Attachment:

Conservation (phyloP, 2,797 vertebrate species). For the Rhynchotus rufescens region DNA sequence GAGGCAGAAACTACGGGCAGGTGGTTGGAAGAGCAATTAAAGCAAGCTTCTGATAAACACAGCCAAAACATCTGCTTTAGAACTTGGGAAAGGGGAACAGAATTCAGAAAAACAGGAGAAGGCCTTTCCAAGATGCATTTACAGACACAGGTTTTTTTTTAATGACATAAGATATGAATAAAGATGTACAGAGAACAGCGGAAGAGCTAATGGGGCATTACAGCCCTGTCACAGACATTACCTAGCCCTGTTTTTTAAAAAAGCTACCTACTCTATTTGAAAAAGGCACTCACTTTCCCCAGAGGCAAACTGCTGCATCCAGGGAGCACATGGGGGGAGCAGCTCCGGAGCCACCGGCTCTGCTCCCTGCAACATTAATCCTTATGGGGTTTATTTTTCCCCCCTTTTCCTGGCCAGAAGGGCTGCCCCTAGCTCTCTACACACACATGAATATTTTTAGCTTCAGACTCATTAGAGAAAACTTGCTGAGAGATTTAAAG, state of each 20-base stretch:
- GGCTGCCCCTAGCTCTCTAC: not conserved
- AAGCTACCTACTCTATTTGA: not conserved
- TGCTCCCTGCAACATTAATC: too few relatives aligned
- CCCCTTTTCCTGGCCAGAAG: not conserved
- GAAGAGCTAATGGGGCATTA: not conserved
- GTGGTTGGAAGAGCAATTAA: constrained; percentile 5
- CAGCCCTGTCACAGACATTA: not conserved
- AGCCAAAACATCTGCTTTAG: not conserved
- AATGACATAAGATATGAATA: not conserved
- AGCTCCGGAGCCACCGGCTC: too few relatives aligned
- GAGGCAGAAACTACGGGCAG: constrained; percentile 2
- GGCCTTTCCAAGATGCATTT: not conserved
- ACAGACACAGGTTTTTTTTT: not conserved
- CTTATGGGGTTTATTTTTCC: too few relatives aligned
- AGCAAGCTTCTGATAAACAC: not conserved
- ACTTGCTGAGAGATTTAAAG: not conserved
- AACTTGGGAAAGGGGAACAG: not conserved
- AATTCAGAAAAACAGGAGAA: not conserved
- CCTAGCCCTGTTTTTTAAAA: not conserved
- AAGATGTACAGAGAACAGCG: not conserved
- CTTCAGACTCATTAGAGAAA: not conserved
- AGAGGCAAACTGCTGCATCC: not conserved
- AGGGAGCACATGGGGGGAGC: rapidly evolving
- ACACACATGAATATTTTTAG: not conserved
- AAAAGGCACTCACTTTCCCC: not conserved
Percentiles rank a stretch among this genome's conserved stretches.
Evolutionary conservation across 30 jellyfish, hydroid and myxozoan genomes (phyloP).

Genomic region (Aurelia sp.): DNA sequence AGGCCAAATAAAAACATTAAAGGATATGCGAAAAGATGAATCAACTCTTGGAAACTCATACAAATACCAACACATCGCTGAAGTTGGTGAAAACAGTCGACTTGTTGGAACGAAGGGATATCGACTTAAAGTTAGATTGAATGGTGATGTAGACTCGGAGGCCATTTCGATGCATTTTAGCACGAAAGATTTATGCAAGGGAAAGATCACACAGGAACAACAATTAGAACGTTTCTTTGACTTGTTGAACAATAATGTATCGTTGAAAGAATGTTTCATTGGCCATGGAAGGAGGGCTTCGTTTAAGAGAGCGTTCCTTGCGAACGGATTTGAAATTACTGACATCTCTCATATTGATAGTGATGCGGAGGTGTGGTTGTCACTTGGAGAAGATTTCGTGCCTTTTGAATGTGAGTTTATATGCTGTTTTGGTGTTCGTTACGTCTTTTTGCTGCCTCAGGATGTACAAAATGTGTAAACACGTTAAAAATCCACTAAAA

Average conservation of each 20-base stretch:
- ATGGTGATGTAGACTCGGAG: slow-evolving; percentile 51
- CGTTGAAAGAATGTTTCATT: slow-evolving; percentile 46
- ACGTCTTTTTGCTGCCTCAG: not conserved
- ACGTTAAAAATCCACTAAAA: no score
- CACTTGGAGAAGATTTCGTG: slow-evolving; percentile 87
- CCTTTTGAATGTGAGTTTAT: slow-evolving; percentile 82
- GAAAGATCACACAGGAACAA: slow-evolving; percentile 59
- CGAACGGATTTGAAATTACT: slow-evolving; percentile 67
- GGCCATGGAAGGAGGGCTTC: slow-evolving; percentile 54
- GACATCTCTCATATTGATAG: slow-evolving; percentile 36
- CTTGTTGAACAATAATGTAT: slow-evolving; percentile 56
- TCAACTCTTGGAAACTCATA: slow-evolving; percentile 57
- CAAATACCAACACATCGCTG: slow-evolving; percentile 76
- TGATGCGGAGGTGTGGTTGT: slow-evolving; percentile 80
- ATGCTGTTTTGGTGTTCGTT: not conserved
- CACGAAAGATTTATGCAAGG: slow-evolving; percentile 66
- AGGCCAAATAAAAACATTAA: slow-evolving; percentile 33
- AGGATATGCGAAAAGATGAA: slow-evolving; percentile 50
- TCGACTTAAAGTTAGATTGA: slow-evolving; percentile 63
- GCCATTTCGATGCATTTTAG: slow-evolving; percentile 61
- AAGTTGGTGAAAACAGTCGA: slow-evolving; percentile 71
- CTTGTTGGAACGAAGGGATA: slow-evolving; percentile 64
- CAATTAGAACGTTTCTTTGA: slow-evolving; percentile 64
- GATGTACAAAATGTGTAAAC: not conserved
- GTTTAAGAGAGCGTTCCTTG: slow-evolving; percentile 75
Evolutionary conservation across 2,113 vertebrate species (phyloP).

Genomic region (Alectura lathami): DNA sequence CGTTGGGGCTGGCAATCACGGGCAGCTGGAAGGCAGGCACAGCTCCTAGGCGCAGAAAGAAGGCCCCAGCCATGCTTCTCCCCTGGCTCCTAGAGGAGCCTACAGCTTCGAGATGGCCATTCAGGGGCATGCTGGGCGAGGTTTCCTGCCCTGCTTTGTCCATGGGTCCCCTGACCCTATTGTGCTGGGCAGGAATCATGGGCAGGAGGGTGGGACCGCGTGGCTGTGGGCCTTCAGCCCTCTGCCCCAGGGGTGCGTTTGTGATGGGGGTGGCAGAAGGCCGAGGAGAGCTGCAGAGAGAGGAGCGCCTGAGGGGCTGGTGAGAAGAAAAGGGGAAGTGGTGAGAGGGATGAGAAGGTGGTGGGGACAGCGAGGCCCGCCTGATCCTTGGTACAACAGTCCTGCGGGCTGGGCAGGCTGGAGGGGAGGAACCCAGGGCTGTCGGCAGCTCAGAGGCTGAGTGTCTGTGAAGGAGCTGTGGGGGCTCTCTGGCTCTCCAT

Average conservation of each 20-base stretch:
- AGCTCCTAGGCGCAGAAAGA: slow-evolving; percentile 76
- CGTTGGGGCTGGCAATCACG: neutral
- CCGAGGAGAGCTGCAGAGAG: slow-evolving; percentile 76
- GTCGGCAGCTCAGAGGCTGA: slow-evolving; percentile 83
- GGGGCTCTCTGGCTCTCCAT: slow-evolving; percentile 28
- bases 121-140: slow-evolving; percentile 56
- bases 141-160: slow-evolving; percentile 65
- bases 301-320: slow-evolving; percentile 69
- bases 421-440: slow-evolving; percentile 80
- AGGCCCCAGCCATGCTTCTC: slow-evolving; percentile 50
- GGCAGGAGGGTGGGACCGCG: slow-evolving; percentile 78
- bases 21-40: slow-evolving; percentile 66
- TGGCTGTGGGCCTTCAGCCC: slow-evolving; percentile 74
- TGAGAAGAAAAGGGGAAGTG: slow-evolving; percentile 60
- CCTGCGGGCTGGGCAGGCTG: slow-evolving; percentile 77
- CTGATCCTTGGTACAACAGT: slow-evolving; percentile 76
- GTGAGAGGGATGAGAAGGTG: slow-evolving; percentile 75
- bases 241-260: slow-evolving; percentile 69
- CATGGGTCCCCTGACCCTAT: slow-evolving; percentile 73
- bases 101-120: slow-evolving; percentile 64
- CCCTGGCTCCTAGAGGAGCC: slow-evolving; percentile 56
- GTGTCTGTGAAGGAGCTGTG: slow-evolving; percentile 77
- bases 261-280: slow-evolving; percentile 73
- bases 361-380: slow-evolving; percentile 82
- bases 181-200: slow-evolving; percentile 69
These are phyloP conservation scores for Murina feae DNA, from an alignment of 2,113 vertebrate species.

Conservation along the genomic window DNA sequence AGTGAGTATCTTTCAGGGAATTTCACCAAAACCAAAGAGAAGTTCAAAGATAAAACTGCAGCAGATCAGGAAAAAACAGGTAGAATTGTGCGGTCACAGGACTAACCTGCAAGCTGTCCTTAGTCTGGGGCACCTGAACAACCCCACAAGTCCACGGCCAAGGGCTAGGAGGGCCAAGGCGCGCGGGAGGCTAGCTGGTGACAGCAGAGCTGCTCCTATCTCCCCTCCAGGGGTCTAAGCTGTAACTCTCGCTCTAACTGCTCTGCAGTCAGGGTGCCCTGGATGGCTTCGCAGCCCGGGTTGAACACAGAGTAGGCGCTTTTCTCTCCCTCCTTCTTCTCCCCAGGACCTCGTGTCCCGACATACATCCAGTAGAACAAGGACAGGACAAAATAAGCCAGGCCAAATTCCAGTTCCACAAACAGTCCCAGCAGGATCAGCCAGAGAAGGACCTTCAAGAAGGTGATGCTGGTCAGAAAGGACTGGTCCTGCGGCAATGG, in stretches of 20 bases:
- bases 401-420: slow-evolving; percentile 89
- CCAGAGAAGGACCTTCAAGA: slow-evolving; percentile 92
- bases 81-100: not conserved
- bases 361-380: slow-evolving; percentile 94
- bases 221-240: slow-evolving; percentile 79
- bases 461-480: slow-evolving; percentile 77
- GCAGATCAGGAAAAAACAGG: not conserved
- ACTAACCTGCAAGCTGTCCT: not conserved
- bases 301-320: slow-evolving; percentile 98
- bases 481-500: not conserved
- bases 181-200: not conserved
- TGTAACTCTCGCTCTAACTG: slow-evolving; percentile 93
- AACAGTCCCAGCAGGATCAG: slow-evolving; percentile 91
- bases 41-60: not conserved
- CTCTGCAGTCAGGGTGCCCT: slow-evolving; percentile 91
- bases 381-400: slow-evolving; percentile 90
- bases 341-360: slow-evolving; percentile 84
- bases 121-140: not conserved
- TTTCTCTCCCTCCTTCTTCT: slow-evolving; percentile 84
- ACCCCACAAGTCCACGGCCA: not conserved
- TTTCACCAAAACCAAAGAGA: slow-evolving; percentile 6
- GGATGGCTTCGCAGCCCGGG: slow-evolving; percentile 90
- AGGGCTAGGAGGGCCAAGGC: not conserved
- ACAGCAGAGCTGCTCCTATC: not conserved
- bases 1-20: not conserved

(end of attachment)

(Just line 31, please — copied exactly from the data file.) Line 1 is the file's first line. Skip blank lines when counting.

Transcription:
- ATGGTGATGTAGACTCGGAG: slow-evolving; percentile 51